I was engaged in getting Walla Walla weather on the radios, when they began acting up.  Strange squeals, pops, and crackles.  I twisted knobs and clicked switches to no avail.  The radios screeched once more then died.  They became totally inert; no display, noise, or anything.  I checked the circuit breakers and found nothing amiss.  It now seemed like it was getting harder to see the instruments, so I cranked the cockpit lights up.  After another minute or two, I was straining to see the instruments again.  I turned the cockpit lights full on, but they still seemed very dim.  Finally, the lights faded and went out altogether.  It was now totally dark in the cockpit.  What could possibly happen next!  We flew along shrouded in inky blackness.  I got my flashlight out and panned it over the instrument panel.  All switches and circuit breakers were properly positioned.  I turned off all the electrical equipment thinking maybe there had been a major short somewhere.  I tried cycling the alternator and battery master switches.  None of these measures had any effect.  Stumped and a little stunned, I brooded for a minute before concluding that we had irretrievably lost all available electrical power for some reason.  I then realized the electrical system trouble was probably responsible for the puzzling radio behavior.

The electrical problems were a minor annoyance compared to our fuel situation.  What was going on with that?  Was the electrical system failure just a freak coincidence or was it related to the fuel loss somehow?  Perhaps the fuel leak really was in the engine compartment.  If so, maybe it was shorting out the electrical system...but, that seemed a little far fetched.  We flew along for a couple of minutes as I grappled to understand what was happening to the aircraft.  Finally, I realized what was going on.  The electrical system...of course!  In a flash, I understood the whole thing.  It was the electrical system all along!  The alternator or regulator had failed some time back, probably shortly after takeoff.  The airplane continued to operate just fine on the battery, and I had failed to notice a discharge on the ammeter.  The fuel gauges are electrically operated.  As battery voltage declined, the gauge readings had also gone down, giving the impression that we were losing fuel.  In fact, we probably had plenty of fuel; there just wasn't enough juice to run the gauges!  A bit longer and there wasn't enough electricity to operate the radios or lights either.

If a lead-acid battery has fully discharged, it can sometimes recover some of its capacity when the load is removed for a few minutes.  I rechecked the switches to make sure all electrical systems were turned off then waited.  After a few minutes, I turned the cockpit lights back on.  They sluggishly came up to half-brightness.  I looked at the fuel gauges and found them reading slightly less than ¾ full, right where they should be.  So in fact it WAS entirely a problem with the electrical system.  Whew!  An electrical failure is not really a serious threat, just an inconvenience.  By design, all the important systems in the airplane run just fine without electrical power.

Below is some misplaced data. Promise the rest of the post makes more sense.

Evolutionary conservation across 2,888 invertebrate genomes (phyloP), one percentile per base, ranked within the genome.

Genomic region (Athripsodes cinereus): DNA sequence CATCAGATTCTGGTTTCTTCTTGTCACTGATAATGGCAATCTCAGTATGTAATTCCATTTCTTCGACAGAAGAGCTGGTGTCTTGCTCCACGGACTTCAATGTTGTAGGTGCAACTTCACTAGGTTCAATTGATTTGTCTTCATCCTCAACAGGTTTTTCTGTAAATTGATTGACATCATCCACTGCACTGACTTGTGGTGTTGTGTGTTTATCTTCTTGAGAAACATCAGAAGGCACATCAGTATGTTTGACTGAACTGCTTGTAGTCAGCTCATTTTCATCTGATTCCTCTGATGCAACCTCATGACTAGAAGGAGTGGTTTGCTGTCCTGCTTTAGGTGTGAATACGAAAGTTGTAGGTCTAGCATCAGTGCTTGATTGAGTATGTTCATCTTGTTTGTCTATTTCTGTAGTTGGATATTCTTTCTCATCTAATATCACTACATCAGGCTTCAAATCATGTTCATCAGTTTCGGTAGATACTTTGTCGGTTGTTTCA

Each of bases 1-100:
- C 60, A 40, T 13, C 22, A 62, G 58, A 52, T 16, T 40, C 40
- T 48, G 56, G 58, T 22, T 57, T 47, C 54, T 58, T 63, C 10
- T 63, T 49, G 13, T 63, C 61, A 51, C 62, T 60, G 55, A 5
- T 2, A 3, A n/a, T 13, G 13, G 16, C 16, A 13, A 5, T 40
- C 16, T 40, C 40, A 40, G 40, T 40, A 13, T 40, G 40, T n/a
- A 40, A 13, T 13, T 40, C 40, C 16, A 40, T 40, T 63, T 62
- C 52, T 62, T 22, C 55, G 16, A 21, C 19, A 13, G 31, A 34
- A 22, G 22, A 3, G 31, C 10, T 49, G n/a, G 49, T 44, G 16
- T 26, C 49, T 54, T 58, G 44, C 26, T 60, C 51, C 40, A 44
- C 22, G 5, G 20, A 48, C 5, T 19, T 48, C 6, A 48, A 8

I turned back on course for Kennewick.  On approach to the field, it would be very helpful to have external navigation lights so other aircraft could see me.  I would also like to be able to deploy the electrically operated flaps on landing.  I decided to keep all the electrical systems shutdown enroute, saving the last bit of power for position lights and flaps.  We flew along in darkness, checking the instruments periodically by flashlight.

As we drew near to Kennewick, I couldn't believe my eyes when I noticed lightning ahead.  The forecast had not called for weather of any kind.  This thunderstorm was a complete surprise.  Furthermore, it was only about seven miles Southwest of the field and closing.  Man, were we having bad luck tonight!  One isolated thunderstorm in all of Eastern Washington, and it is parked almost on top of our destination...sheezh!  I briefly considered turning back to Walla Walla, but the storm was small, isolated, and didn't seem very threatening.  I decided to have a go at landing.

I entered the pattern at Vista Field in Kennewick as fast as I could.  I needed to hustle to beat the thunderstorm to the runway with some room to spare.  On approach I turned on only the anti-collision light and left the rest off.  In the pattern, there was enough juice to deploy half flaps, after that, the battery was totally dead.  We landed without problem, taxied to parking, and shut down.  I got out and inspected the alternator.  Everything looked OK.  It had not thrown the drive belt, nor did it seem damaged in any way.  I figured the voltage regulator must have fried.  Ah well.

For me, this was an enlightening incident, especially as an inexperienced pilot.  I knew things could go wrong, but up to this point, the worst that had happened to me was a fried RADAR transponder.  Even though nothing was seriously wrong, I didn't know that while in the midst of the "emergency."  I think it rattled my attitude about flying out of a slumber.  I am now much more alert to problems developing with the aircraft.  It also caused me to start doing more contingency planning on cross country flights.  There's no substitute for actual experience!